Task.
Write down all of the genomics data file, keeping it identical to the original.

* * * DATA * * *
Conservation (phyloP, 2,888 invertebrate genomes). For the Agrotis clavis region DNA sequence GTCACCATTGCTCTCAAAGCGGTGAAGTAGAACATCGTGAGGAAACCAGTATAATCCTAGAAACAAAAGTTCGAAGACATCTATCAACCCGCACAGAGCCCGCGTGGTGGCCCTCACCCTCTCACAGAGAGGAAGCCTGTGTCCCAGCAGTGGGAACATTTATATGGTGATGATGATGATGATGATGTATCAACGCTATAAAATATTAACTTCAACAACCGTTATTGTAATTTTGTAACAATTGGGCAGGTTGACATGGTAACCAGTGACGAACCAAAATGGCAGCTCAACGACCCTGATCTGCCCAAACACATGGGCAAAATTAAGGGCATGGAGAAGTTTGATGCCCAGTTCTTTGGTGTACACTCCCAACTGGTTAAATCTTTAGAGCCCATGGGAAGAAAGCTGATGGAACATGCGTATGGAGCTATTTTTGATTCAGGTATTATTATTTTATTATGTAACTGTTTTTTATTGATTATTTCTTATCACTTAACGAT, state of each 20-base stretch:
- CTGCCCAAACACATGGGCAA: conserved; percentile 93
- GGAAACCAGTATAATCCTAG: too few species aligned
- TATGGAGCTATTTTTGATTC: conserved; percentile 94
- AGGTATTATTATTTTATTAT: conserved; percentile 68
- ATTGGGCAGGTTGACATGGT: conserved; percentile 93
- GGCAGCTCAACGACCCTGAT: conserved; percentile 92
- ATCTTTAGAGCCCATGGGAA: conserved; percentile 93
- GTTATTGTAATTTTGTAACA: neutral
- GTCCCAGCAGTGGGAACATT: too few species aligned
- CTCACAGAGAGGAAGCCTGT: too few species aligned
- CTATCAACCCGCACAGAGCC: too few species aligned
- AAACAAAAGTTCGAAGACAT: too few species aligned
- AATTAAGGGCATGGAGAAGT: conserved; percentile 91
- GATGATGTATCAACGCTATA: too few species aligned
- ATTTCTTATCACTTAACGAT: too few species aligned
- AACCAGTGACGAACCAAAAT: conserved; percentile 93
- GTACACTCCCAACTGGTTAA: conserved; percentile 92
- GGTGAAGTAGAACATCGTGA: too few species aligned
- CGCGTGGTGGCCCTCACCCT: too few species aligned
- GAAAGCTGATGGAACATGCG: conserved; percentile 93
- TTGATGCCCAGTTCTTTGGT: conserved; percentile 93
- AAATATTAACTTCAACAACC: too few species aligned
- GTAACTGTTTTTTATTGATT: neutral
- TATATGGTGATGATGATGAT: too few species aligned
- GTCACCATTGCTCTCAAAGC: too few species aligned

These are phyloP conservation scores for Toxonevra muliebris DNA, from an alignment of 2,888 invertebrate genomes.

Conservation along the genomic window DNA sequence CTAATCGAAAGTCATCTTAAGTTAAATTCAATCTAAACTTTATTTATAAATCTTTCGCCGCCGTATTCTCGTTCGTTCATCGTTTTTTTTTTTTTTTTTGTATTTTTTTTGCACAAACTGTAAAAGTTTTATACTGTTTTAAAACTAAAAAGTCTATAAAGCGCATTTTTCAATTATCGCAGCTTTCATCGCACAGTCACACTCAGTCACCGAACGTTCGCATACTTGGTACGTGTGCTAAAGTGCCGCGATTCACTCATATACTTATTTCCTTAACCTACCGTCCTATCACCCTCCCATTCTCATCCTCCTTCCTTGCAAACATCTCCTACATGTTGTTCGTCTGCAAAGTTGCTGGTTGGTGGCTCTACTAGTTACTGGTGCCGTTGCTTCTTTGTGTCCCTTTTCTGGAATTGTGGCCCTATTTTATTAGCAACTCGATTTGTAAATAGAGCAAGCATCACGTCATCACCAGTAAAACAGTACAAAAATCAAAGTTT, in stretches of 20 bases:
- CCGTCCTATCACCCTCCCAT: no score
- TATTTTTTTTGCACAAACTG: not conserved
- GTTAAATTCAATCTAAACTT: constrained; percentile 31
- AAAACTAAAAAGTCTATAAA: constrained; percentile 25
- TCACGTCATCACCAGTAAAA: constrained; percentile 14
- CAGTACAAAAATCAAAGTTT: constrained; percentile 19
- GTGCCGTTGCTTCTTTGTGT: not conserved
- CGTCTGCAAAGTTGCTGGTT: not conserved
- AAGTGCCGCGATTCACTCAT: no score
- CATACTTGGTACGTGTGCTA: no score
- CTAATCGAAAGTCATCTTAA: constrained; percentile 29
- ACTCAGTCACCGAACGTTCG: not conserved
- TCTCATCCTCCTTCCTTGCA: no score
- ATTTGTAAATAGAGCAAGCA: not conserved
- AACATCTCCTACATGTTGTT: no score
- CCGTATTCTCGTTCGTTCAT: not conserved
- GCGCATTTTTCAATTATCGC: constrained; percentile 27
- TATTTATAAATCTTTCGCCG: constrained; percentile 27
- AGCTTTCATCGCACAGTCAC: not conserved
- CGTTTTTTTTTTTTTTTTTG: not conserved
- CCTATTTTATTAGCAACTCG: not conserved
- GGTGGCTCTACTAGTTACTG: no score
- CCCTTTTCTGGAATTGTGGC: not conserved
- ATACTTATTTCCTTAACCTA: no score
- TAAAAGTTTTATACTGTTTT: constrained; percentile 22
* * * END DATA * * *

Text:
Conservation (phyloP, 2,888 invertebrate genomes). For the Agrotis clavis region DNA sequence GTCACCATTGCTCTCAAAGCGGTGAAGTAGAACATCGTGAGGAAACCAGTATAATCCTAGAAACAAAAGTTCGAAGACATCTATCAACCCGCACAGAGCCCGCGTGGTGGCCCTCACCCTCTCACAGAGAGGAAGCCTGTGTCCCAGCAGTGGGAACATTTATATGGTGATGATGATGATGATGATGTATCAACGCTATAAAATATTAACTTCAACAACCGTTATTGTAATTTTGTAACAATTGGGCAGGTTGACATGGTAACCAGTGACGAACCAAAATGGCAGCTCAACGACCCTGATCTGCCCAAACACATGGGCAAAATTAAGGGCATGGAGAAGTTTGATGCCCAGTTCTTTGGTGTACACTCCCAACTGGTTAAATCTTTAGAGCCCATGGGAAGAAAGCTGATGGAACATGCGTATGGAGCTATTTTTGATTCAGGTATTATTATTTTATTATGTAACTGTTTTTTATTGATTATTTCTTATCACTTAACGAT, state of each 20-base stretch:
- CTGCCCAAACACATGGGCAA: conserved; percentile 93
- GGAAACCAGTATAATCCTAG: too few species aligned
- TATGGAGCTATTTTTGATTC: conserved; percentile 94
- AGGTATTATTATTTTATTAT: conserved; percentile 68
- ATTGGGCAGGTTGACATGGT: conserved; percentile 93
- GGCAGCTCAACGACCCTGAT: conserved; percentile 92
- ATCTTTAGAGCCCATGGGAA: conserved; percentile 93
- GTTATTGTAATTTTGTAACA: neutral
- GTCCCAGCAGTGGGAACATT: too few species aligned
- CTCACAGAGAGGAAGCCTGT: too few species aligned
- CTATCAACCCGCACAGAGCC: too few species aligned
- AAACAAAAGTTCGAAGACAT: too few species aligned
- AATTAAGGGCATGGAGAAGT: conserved; percentile 91
- GATGATGTATCAACGCTATA: too few species aligned
- ATTTCTTATCACTTAACGAT: too few species aligned
- AACCAGTGACGAACCAAAAT: conserved; percentile 93
- GTACACTCCCAACTGGTTAA: conserved; percentile 92
- GGTGAAGTAGAACATCGTGA: too few species aligned
- CGCGTGGTGGCCCTCACCCT: too few species aligned
- GAAAGCTGATGGAACATGCG: conserved; percentile 93
- TTGATGCCCAGTTCTTTGGT: conserved; percentile 93
- AAATATTAACTTCAACAACC: too few species aligned
- GTAACTGTTTTTTATTGATT: neutral
- TATATGGTGATGATGATGAT: too few species aligned
- GTCACCATTGCTCTCAAAGC: too few species aligned

These are phyloP conservation scores for Toxonevra muliebris DNA, from an alignment of 2,888 invertebrate genomes.

Conservation along the genomic window DNA sequence CTAATCGAAAGTCATCTTAAGTTAAATTCAATCTAAACTTTATTTATAAATCTTTCGCCGCCGTATTCTCGTTCGTTCATCGTTTTTTTTTTTTTTTTTGTATTTTTTTTGCACAAACTGTAAAAGTTTTATACTGTTTTAAAACTAAAAAGTCTATAAAGCGCATTTTTCAATTATCGCAGCTTTCATCGCACAGTCACACTCAGTCACCGAACGTTCGCATACTTGGTACGTGTGCTAAAGTGCCGCGATTCACTCATATACTTATTTCCTTAACCTACCGTCCTATCACCCTCCCATTCTCATCCTCCTTCCTTGCAAACATCTCCTACATGTTGTTCGTCTGCAAAGTTGCTGGTTGGTGGCTCTACTAGTTACTGGTGCCGTTGCTTCTTTGTGTCCCTTTTCTGGAATTGTGGCCCTATTTTATTAGCAACTCGATTTGTAAATAGAGCAAGCATCACGTCATCACCAGTAAAACAGTACAAAAATCAAAGTTT, in stretches of 20 bases:
- CCGTCCTATCACCCTCCCAT: no score
- TATTTTTTTTGCACAAACTG: not conserved
- GTTAAATTCAATCTAAACTT: constrained; percentile 31
- AAAACTAAAAAGTCTATAAA: constrained; percentile 25
- TCACGTCATCACCAGTAAAA: constrained; percentile 14
- CAGTACAAAAATCAAAGTTT: constrained; percentile 19
- GTGCCGTTGCTTCTTTGTGT: not conserved
- CGTCTGCAAAGTTGCTGGTT: not conserved
- AAGTGCCGCGATTCACTCAT: no score
- CATACTTGGTACGTGTGCTA: no score
- CTAATCGAAAGTCATCTTAA: constrained; percentile 29
- ACTCAGTCACCGAACGTTCG: not conserved
- TCTCATCCTCCTTCCTTGCA: no score
- ATTTGTAAATAGAGCAAGCA: not conserved
- AACATCTCCTACATGTTGTT: no score
- CCGTATTCTCGTTCGTTCAT: not conserved
- GCGCATTTTTCAATTATCGC: constrained; percentile 27
- TATTTATAAATCTTTCGCCG: constrained; percentile 27
- AGCTTTCATCGCACAGTCAC: not conserved
- CGTTTTTTTTTTTTTTTTTG: not conserved
- CCTATTTTATTAGCAACTCG: not conserved
- GGTGGCTCTACTAGTTACTG: no score
- CCCTTTTCTGGAATTGTGGC: not conserved
- ATACTTATTTCCTTAACCTA: no score
- TAAAAGTTTTATACTGTTTT: constrained; percentile 22